‘Seek help’ advises Fifty-seven year old Grace Kambini who battled infertility

Many couples struggle with infertility and though infertility is not always a woman’s problem, it is often thought of as only a women’s condition. The African society places passionate premium on procreation in any family setting. The woman’s place in marriage remains precarious till confirmed through child bearing. In the society, a woman has to prove her womanhood through motherhood. The man also has to confirm his manhood in same fashion.
As a woman battling infertility, what should you do amid societal stigmatization? Today, Merck more than a Mother shares part one of Grace Kambini’s story of infertility. Her advice, ‘seek help’! Please read on and stay put for part two of her story.

 

Grace 1

“I ask myself every day – ‘Who I am in this world? Is this the life I was meant to live?’ there is no one to love or help me” – Grace Kambini.

Fifty-seven year old Grace Kambini popularly known as Mama Chips says she got married out of societal expectations, whereby women are expected to get married to earn respect from their communities.
After nine years in her marriage, she realized that she could not give birth. Both her husband and his relatives started abusing and insulting Grace.
The abuse and insults extended to her home where she was tortured and frequently denied food for weeks at a time. Her husband did not care about her woes.

 

“I remember asking my husband, how long I will continue to live this misery. He replied -You refuse to leave my house as if your parents are dead, if they are dead you should ask them to open their grave so you may join them. You are of no use to me-. Every time I remember his insult or talk about it, I feel faint and out of breath. Due to the stress I endured I suffered hypertension and Diabetes, now my life is about injecting insulin day and night.” Grace said crying.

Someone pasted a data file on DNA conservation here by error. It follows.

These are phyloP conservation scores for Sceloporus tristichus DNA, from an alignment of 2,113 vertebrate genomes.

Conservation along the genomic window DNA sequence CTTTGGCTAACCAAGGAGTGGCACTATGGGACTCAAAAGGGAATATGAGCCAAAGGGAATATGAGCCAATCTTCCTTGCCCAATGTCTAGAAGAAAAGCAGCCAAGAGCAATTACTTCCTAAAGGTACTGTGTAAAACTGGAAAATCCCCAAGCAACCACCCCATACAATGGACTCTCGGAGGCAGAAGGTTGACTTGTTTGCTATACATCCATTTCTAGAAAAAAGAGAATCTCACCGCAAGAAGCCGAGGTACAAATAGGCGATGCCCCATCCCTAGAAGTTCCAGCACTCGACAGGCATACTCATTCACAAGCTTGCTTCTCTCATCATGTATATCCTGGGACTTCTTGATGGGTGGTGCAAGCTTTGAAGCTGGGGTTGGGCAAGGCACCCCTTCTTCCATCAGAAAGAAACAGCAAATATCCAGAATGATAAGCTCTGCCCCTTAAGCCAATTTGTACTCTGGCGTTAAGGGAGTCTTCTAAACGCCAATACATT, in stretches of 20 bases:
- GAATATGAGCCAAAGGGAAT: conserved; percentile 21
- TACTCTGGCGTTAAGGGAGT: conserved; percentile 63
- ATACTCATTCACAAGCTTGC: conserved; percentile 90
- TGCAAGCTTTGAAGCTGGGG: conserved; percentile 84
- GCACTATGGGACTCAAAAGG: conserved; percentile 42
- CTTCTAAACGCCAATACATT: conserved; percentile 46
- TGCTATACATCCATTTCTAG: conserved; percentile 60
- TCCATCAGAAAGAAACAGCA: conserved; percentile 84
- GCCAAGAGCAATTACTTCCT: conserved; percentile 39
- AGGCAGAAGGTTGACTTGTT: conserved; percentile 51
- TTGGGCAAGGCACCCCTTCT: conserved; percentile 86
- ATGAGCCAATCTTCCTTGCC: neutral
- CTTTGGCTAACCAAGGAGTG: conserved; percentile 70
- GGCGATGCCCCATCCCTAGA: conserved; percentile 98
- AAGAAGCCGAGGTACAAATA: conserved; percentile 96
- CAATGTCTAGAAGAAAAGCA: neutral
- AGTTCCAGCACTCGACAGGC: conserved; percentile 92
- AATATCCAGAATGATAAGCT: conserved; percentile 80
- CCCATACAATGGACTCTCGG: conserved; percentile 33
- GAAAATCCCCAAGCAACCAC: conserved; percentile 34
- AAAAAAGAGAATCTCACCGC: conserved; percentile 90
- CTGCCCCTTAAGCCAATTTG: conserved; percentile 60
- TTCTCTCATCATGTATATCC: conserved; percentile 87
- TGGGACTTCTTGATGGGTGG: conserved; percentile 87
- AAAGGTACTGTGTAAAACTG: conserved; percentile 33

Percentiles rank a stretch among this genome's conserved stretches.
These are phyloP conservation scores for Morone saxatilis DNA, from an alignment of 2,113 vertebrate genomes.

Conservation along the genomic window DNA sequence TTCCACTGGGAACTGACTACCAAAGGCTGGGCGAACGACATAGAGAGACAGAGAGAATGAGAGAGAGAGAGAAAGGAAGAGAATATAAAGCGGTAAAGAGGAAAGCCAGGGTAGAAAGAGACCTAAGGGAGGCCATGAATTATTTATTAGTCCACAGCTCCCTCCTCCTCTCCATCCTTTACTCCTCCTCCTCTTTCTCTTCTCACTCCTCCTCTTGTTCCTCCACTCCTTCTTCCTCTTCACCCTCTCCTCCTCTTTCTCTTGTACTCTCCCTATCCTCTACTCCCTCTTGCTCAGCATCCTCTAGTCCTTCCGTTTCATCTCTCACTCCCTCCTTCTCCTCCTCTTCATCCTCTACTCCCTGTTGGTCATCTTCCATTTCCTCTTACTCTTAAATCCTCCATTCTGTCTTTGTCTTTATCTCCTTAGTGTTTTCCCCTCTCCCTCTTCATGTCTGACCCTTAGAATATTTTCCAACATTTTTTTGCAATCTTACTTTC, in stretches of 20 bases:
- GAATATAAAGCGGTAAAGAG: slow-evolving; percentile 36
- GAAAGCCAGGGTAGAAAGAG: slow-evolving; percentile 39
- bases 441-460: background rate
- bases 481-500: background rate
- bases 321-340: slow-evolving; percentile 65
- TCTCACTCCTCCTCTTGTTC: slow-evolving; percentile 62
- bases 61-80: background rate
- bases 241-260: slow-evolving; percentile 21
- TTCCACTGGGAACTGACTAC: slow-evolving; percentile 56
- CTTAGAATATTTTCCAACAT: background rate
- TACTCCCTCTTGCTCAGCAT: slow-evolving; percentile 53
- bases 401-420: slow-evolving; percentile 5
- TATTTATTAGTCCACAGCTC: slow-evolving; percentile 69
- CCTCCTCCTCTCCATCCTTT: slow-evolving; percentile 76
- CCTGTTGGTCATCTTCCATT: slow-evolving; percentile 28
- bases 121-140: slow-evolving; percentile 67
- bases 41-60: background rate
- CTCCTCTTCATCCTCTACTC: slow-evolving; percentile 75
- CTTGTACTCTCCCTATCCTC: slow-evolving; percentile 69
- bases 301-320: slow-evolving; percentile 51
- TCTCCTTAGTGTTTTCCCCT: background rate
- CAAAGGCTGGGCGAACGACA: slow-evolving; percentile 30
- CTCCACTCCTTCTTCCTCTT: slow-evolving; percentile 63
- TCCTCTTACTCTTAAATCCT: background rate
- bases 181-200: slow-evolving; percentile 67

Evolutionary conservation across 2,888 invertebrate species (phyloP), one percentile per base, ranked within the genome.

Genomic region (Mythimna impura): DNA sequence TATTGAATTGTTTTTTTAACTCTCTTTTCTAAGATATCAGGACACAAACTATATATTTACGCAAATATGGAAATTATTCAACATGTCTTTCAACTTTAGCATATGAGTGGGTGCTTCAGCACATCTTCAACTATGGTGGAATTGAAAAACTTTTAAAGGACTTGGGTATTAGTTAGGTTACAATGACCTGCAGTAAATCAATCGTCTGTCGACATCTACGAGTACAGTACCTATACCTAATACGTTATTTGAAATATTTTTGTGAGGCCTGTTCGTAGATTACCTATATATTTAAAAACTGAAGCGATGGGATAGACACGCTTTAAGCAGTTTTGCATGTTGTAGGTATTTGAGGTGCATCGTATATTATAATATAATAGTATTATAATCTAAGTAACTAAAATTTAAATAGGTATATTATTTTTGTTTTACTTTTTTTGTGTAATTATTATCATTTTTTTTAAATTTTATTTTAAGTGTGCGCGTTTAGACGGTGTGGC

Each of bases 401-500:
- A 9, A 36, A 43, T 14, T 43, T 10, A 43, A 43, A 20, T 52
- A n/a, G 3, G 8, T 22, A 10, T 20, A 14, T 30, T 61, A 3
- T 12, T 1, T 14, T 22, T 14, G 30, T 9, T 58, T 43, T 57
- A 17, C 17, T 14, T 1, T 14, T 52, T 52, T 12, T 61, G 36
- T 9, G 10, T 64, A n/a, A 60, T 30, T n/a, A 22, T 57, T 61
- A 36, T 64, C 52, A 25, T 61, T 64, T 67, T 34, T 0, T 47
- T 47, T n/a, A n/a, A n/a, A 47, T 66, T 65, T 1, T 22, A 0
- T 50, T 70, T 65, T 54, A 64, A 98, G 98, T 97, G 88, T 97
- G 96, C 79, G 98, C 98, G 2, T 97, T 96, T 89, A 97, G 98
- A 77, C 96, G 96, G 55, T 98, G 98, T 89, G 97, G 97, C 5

She had nowhere to go. Unfortunately, Grace has no living relatives on her mother’s side and her in-laws did not seem to care about her suffering. At one point, Grace’s husband even asked her to go back to her late parent’s home and wake them from their graves so they can accommodate her.

 

Grace says that she did not have money but she soldiered on. There was a point in her marriage where she missed her periods for a month. The following month she started bleeding excessively instead of getting her period. She was also vomiting profusely.
She decided to seek medical advice to find out what was wrong with her. The doctor advised her to go for an operation since she was pregnant and the fetus was developing in her fallopian tubes instead of the uterus.
Her husband of ten years has divorced her and she started living alone with no one to support or advise her. Life became harder with each passing day.
“I still ask myself “Who I am in this world? Is this the life I was meant to live?” There is no one to love or help me; I have nowhere to go when I travel to the village my brothers’ wives constantly insult me”. She described her desperate situation.

Grace at her vegetable stand
Grace at her vegetable stand

She started her own small business selling chips by the roadside to help sustain her – hence the nickname “Mama Chips”.
Grace advises young couples to visit hospitals regularly and seek solutions as a couple saying, “If I was younger with the knowledge that I have now, I would have explored better fertility options to better my life, but now I am too old”.

 

About Merck more than a Mother campaign

“Merck more than a Mother” campaign seeks to reduce the stigmatization and social suffering of infertile women in Africa.

“The “Merck more than a Mother” campaign launched the “Empowering Berna” initiative at the recently concluded CSW60, and it aims to empower underprivileged infertile women who have past the stage of receiving treatment. The initiative helps them establish their own small business and build their own independent lives.” Rasha Kelej, Chief Social Officer, Merck Healthcare.

Stay tuned to see what happened to Grace after Meeting “Merck More than a Mother” and how “Empowering Berna” project has changed her life. If you would like to share your story, please contact mystory@merckmorethanamother.com.

Let your voice be heard and Join the conversation on social media:

Twitter: @MerckandMothers

Facebook: Merck more than a Mother

Youtube: Merck more than a Mother

Website: www.merckmorethanamother.com

For more information about infertility, please read here.

Thanks for taking your time to visit my blog.

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